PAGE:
You'd need the definite article - Dw i'n gwneud y brecwast yma - although that's also slightly ambiguous, i.e. it could mean "I'm making this [particular] breakfast" or "I'm making the breakfast here [not you]". If you needed to, you could avoid the ambiguity by using "hwn", "Dw i'n gwneud y brecwast hwn".
Not really. "'ma" is just a contraction of "yma", "'na" of "yna".
yma / yna = here / there
y ... yma / yna = the ... here / there = this / that ...
e.g. y bara yma = this bread; y dyn yna = that man
You can contract "yma/yna" in informal language, especially after a vowel e.g. y bara 'ma, y dyn 'na.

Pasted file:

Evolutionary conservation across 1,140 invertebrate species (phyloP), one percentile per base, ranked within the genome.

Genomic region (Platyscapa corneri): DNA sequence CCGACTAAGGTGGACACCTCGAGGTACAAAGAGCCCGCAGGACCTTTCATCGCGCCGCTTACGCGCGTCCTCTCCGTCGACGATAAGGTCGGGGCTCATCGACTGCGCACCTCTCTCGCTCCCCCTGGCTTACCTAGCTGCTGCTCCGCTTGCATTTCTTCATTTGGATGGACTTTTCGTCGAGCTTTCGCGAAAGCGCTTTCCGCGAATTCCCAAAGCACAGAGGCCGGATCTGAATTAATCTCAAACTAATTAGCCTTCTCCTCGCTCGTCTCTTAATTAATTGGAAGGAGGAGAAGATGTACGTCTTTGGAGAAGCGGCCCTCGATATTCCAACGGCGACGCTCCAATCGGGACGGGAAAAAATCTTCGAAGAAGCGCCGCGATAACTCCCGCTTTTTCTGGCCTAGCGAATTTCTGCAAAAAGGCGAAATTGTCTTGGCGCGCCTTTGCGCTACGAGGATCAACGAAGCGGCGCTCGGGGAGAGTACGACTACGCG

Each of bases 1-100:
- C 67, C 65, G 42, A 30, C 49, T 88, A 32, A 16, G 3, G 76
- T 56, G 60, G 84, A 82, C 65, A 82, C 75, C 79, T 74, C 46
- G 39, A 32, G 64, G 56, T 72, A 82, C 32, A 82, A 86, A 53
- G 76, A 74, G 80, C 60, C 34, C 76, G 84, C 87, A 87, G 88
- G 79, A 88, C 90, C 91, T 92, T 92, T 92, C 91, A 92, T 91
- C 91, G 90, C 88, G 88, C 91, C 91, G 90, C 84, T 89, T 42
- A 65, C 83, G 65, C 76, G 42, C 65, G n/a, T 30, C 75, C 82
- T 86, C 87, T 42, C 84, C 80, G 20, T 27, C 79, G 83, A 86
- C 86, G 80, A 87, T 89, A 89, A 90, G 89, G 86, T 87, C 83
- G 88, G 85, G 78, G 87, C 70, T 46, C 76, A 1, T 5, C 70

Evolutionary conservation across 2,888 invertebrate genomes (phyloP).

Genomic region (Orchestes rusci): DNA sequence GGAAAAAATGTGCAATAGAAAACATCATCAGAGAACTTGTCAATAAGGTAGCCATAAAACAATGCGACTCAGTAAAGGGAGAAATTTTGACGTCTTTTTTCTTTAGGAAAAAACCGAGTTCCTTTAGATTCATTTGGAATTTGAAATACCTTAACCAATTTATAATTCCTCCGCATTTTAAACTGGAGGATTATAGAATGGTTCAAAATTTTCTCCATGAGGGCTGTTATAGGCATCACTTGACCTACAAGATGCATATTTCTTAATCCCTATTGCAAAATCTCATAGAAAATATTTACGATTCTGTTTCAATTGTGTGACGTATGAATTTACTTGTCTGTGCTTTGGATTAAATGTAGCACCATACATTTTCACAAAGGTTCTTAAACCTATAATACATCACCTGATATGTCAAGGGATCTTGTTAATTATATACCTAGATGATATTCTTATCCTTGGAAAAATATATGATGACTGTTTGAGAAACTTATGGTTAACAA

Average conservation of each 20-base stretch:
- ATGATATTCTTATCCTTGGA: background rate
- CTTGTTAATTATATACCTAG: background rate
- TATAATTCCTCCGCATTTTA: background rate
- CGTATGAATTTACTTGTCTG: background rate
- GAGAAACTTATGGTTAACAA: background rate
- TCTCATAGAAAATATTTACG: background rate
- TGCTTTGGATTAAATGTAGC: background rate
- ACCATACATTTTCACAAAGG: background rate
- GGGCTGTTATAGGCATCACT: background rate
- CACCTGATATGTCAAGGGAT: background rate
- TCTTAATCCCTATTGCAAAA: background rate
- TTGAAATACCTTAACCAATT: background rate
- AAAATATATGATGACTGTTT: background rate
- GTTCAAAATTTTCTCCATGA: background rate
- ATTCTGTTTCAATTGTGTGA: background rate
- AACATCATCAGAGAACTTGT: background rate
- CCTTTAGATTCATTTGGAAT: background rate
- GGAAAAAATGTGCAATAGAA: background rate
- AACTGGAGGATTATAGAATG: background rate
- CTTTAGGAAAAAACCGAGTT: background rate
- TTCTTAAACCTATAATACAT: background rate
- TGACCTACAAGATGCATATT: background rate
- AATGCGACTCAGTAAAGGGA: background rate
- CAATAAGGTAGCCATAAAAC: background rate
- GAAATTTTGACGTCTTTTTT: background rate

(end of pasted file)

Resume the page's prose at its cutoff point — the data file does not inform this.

You're right, it can be analysed as [i], but it also can be analysed as [j]. John Wells the phonetician, and Welsh speaker, mentions this in his work. I personally think it's a better way to represent the behaviour of Welsh diphthongs, especially when it comes to representation of things like complementary quantity, e.g. llai, llaid S: [ɬajˑ, ɬajˑd], N: [ɬajˑ, ɬajdˑ]; lleia, lleidiog S:[ɬejˑa, ɬejˑdjɔg], N:[ɬejˑa, ɬejdˑjɔg]. Transcription such as [ɬaiˑ, ɬaiˑd, ɬeiˑdjɔg] etc. wouldn't really work.